Hospital: Fork in baby’s head was aimed at mother
Baby Travis Maina could have been a victim of domestic squabbles between the father and the mother.
The Kenyatta National Hospital (KNH) management yesterday told Senate’s Health Committee, chaired by Jackson Mandago (Uasin Gishu), that Baby Travis’ mother, Judy Muthoni, had said that the fork ‘jembe’ had been aimed at her during a domestic brawl with her husband.
The hospital’s chief executive officer, Evanson Kamuri, told the lawmakers that when Muthoni learned about the death of her son, she broke down, lamenting that the fork jembe had been aimed at her.
“When we broke the news of the death of the baby, the mother started to scream in distress, revealing how her husband had killed her baby. She was wailing, saying how the ‘jembe’ was aimed at her,” said Kamuri.
Very severe injury
According to him, the injury sustained by Baby Travis was so severe that it could not have been inflicted by a child.
“It was a severe injury that could not have been inflicted by other children while playing,” Kamuri held.
According to him, Muthoni was economical with the truth regarding the time the injury occurred, adding that she first took her son to a nearby pharmacy, where she was advised to rush him immediately to a more equipped hospital for specialized treatment.
While responding to the Senators’ questions regarding the minor’s death, CEO Kamuri explained that when the child was received at KNH, the doctors could not have immediately rushed the boy to the theatre because he had lost too much blood.
“We first needed to give him blood. And being a baby, that process is much slower because, if we could have given him too much blood at once, there was a risk of cardiac arrest,” explained Kamuri.
He went on: “We have CCTV cameras. You can have a look at them and see exactly what happened from the time the baby arrived at the hospital until the time the child was pronounced dead. The woman is a ‘totally dishonest’ person.”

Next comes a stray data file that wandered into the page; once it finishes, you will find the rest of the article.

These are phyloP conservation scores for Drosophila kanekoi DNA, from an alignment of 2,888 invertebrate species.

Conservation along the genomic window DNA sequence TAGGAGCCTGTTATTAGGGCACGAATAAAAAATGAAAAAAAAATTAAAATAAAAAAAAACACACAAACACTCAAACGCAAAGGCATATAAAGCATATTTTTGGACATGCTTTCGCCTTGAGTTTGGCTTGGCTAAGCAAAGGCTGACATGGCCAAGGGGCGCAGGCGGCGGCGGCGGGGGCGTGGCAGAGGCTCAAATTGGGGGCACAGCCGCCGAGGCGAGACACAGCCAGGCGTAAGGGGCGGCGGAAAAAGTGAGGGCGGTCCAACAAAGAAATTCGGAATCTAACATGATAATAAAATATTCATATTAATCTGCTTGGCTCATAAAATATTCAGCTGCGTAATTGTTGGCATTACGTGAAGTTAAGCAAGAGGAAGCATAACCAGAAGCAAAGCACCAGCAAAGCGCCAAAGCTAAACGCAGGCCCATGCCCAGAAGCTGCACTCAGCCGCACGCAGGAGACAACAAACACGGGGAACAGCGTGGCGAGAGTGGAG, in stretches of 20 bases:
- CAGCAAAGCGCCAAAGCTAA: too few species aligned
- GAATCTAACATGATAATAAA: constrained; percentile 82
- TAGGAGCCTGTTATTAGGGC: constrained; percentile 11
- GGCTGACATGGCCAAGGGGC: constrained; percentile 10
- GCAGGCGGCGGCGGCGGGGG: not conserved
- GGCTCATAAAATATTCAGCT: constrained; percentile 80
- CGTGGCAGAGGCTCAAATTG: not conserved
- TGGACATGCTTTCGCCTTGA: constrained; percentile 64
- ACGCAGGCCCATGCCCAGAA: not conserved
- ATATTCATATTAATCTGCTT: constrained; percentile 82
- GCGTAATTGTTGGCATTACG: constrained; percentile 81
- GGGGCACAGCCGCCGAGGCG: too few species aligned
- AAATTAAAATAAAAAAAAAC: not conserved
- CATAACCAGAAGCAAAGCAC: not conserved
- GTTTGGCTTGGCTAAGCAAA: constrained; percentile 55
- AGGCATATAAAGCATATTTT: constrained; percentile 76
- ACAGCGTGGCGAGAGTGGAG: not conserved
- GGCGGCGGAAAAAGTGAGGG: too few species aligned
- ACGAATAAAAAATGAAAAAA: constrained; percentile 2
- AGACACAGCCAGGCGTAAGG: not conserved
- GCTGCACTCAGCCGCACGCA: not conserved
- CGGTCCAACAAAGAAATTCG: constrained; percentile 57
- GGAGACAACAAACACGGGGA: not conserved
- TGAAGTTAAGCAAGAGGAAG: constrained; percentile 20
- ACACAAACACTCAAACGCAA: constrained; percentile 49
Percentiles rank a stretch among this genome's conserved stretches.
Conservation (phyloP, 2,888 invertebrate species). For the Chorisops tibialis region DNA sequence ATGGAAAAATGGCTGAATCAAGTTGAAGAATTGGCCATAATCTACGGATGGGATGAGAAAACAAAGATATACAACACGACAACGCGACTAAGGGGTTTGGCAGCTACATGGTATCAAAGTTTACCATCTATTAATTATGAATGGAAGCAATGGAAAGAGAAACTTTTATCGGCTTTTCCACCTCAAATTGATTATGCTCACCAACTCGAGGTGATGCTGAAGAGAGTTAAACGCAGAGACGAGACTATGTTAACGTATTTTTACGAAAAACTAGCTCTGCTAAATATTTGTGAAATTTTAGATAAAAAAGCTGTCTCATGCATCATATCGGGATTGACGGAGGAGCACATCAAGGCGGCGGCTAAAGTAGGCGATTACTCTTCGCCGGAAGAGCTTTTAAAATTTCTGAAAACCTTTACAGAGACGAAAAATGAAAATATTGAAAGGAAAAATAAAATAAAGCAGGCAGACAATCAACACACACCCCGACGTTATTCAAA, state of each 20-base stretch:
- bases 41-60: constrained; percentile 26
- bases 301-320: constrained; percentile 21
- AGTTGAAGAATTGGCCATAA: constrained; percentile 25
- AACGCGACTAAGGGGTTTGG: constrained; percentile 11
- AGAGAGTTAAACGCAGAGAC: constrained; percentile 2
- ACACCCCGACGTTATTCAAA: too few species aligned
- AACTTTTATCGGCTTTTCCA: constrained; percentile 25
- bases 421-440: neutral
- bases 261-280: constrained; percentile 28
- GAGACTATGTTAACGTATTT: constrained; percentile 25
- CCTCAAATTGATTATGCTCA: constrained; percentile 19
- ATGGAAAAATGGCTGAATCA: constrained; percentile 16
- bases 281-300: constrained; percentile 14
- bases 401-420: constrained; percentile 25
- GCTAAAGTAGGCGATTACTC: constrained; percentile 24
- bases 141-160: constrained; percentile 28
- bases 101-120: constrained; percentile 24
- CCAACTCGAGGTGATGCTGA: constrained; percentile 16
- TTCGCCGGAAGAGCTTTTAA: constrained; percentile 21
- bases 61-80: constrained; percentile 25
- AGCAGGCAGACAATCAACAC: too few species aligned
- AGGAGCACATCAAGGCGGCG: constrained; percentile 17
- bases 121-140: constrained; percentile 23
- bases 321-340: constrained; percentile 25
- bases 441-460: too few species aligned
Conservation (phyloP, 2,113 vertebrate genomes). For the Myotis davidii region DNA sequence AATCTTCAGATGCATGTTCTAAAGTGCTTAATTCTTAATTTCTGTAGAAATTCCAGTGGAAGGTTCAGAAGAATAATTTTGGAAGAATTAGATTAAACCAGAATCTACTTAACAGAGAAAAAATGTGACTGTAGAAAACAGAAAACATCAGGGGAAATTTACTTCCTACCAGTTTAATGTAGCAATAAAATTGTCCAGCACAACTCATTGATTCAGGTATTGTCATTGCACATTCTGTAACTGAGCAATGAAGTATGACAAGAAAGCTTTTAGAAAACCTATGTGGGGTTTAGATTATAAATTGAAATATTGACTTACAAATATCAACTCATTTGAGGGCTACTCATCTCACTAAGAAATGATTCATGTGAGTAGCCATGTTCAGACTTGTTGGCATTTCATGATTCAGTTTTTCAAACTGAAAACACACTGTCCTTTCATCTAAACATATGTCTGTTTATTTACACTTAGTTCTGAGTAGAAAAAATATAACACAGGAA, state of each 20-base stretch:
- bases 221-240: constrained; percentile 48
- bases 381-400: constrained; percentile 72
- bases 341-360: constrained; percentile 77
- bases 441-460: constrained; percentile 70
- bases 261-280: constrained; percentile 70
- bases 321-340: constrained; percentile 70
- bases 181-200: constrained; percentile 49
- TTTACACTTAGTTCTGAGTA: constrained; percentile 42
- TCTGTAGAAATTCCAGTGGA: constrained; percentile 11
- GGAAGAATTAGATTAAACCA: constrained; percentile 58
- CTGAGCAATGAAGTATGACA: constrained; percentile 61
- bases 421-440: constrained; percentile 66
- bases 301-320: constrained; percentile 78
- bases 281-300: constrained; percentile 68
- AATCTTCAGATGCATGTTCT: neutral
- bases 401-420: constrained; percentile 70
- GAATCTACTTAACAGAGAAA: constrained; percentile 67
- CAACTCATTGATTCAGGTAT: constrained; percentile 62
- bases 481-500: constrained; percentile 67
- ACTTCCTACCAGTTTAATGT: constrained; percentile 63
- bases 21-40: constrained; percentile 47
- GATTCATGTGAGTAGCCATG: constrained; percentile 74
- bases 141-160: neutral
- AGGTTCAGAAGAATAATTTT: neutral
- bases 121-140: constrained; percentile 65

Muthoni had earlier told the committee that, if the country’s largest referral hospital had acted immediately after they arrived at the facility, the boy’s life could have been saved.
“In my opinion, KNH did not act swiftly and immediately. They took more time to attend to the baby. If they had acted fast, the boy would not have died,” she narrated.
Muthoni had also told the committee that they arrived at KNH at 6.30pm but were not attended to until the following day at 1 pm, when the baby was taken to the theatre to remove the fork ‘jembe’ lodged in the head.
According to Muthoni, the doctors advised her not to give the child any food or drink before the child was taken to the theatre. This means that the child stayed for 26 hours without eating or drinking anything.
“We sat on plastic chairs, carrying the baby the whole night. The doctor who checked on Baby Travis told us not to give the baby any food or drink until he is taken to the theatre,” she said.
Kamuri also accused Muthoni of lying about being asked to pay Sh20,000 before the baby could be admitted, saying that Muthoni was only told how much she would need to have, as is usually the case when someone is processing admission.
Sh7b unpaid bills
“As a hospital, we do not ask for money, especially for emergency cases. This is because we look at the survival of a patient first. In fact, most of our clients do not pay. They do not pay even after treatment. There is Sh7 billion which has not been paid to the hospital as of now,” he said.
Lucy Muthoni, an aunt of Baby Travis, had also narrated to the lawmakers how the child was received at the Emergency Department yet not much was done until 10 pm when a doctor bandaged the head and again put the baby on a drip.
According to Lucy, she went to see the doctor in charge on the immediate assistance that was to be accorded to the child but the medic asked her if she had Sh20,500 for the surgery, an amount she didn’t have.
While there, she was forced to borrow Sh1,650 for the admission form so that the child could be admitted before commencement of the treatment.
“I went to see the doctor and found him just dusting a table. He asked me if I had Sh20,500 for the surgery. I told him we didn’t have that kind of cash but we wanted the child to be treated first,” she said.
She further told the committee that because they did not have the Sh20,500, they stayed until 8am the following day when the same doctor came to see the child and told them to prepare him for theatre.
Senator Mandago assured the hospital that they would counter-check the claims of the hospital and those of the woman before they come to any conclusion.
“If there were any lapses, please share them with us. They will inform our recommendations,” said Mandago.